The holiday season has started and winter's right around the corner. It's the time of the year when, regardless of Mother Nature's willingness to comply, we start wishing for the cold. Images of snow gently dusting evergreen trees, snowmen, snow capped mountains and sledding hills are the things of seasonal daydreams. From the ages of four to 84 (well maybe consult your doctor first if you're actually 84), sledding is guaranteed to put smiles on everyone's face. Family coming for the holidays? Take them sledding. Want a holiday celebration with friends? Yep...sledding.
Here are a few of our favorite sledding hills from around the country. Go check out the ones near you, and if you know of some others, let us know. We'd love to add them to our list.
If you're lucky enough to live near us in Seattle, here are two of our favorite Washington sledding destinations.
Mt. Rainier, the crown jewel of the Cascades has a sledding area at Paradise. The groomed sledding hill is located north of the upper parking lot. The snowplay area opens when snow is deep enough to protect the vegetation below, so verify it's open before heading out (as of this writing it is not yet open for the season). A park pass is required for admittance to the park, but the sledding hill itself is free! You will need to bring your own sled - toboggans and runner sleds are not included.
Mt. Spokane has Children's Choice Tubing Hill, which features groomed lanes and a rope tow to pull sliders back to the top, guaranteeing laps and laps of fun. Children's Choice Tubing Hill is located at Mt. Spokane Ski and Snowboard Park and open weekends and holidays. Sledding sessions are reasonably priced ($5-$15 at the time of writing) and sleds are supplied.
Midwesterners, if you're in Michigan or Minnesota or check these areas out:
Timberlee Hills near Traverse City, MI has tubing and a rope tow. Prices are very reasonable ($14).
Frontenac State Park in Minnesota sits on the banks of the Mississippi river. It is a fantastic winter play land with miles of miles of cross country ski trails and a designated sledding hill (with a warming hut - woot!).
For those feeling rather adventurous with their sledding, check out the hill at Upper Sioux Agency State Park also in Minnesota. The steep slopes make it a fun and challenging place to sled - definitely best suited for teenagers on up. Or those of you who believe, to your core, that you’re still that kamikaze at heart. (Who’s got two thumbs and a big grin?!)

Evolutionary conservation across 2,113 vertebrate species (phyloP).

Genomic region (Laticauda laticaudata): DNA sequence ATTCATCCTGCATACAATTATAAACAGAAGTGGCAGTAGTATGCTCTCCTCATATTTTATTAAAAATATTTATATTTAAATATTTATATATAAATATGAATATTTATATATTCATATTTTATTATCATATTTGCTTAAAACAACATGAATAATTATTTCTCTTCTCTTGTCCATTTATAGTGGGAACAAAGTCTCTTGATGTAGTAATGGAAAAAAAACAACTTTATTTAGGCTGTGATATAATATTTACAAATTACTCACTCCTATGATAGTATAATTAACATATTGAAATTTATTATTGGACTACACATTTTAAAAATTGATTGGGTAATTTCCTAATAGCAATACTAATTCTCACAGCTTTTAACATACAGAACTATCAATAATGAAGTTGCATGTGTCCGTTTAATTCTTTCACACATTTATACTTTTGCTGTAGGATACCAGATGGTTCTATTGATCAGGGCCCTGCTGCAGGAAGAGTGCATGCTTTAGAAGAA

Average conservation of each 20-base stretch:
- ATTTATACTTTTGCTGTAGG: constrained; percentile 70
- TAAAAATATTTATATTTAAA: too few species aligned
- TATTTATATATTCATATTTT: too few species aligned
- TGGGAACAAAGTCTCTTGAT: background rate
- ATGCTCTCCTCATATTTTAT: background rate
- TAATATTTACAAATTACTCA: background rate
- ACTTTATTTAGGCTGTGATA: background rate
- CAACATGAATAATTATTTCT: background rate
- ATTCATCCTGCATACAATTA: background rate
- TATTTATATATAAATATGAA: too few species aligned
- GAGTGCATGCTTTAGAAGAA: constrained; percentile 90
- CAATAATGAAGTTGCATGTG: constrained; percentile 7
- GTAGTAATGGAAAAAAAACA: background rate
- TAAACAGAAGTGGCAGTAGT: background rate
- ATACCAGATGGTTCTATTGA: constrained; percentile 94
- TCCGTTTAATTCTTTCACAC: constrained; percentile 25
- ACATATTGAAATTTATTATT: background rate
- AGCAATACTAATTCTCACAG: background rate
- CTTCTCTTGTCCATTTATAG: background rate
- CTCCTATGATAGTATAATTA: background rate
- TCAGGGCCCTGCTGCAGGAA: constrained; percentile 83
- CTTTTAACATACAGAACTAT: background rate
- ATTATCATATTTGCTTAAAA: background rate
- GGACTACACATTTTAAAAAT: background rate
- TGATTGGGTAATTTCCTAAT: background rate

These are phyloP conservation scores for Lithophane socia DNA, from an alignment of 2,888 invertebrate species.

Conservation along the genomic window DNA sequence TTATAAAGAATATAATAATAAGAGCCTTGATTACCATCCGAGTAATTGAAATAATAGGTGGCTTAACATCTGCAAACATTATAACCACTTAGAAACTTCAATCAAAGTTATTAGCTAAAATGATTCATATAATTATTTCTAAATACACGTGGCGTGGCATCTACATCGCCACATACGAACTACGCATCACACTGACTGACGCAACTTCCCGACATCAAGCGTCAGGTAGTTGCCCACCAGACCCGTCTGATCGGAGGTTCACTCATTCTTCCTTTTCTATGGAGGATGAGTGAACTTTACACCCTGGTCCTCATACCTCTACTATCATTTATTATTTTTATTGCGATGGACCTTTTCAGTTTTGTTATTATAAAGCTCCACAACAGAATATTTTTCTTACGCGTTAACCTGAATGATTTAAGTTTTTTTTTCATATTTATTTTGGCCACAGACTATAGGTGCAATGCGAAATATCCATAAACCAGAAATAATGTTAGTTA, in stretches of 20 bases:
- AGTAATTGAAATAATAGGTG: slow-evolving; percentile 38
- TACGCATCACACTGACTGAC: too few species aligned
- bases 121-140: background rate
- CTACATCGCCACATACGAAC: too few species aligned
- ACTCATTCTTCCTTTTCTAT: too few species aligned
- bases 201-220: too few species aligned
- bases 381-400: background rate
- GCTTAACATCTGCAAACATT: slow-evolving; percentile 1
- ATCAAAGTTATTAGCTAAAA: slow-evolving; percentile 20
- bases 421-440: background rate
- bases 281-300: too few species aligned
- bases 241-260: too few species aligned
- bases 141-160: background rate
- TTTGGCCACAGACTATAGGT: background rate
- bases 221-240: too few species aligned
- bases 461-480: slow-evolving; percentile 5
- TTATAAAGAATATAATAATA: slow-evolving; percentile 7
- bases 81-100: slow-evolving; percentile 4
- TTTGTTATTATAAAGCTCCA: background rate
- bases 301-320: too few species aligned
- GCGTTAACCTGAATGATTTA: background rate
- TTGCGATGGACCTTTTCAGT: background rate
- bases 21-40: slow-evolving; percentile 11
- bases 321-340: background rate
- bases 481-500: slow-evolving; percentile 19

Hey New Englanders!
There are excellent sledding opportunities in New England. One of our favorites is Big Boulder at Lake Harmony in Pennsylvania. Big Boulder has 15 tubing chutes, a conveyor belt and tow ropes to take sliders to the top of the hill! Additionally, it's illuminated - night sledding is something to experience. This is a "pay to play" area with prices starting at about $25 for a three hour session.
Folks in the inter-mountain west? We got you.
Just outside of Golden, CO is Golden Gate Canyon State park. This state park is home to a large sledding hill southwest of the visitor's center on the slope above Kriley Pond. After a good snowfall this is an excellent area to bomb down hills while trying to contain your grin. There is no charge to sled, but you'll need to bring your own and pay for entry to the park ($7 for a day pass).
In Rocky Mountain National Park, Hidden Valley is a popular sledding destination. Hidden Valley was once a downhill ski area. Today, there are picnic tables, bathrooms and a warming hut. Sledding is free, but you'll need to bring your own sled and pay for entrance to the park ($20 per car for a day pass).
Hopefully this gives you some good ideas on places to spend an afternoon or two hanging out with friends and enjoying one of winter's silliest of activities. If you're still looking for sledding areas, check out http://www.sledriding.com/, a site of user submitted sledding information from around the nation.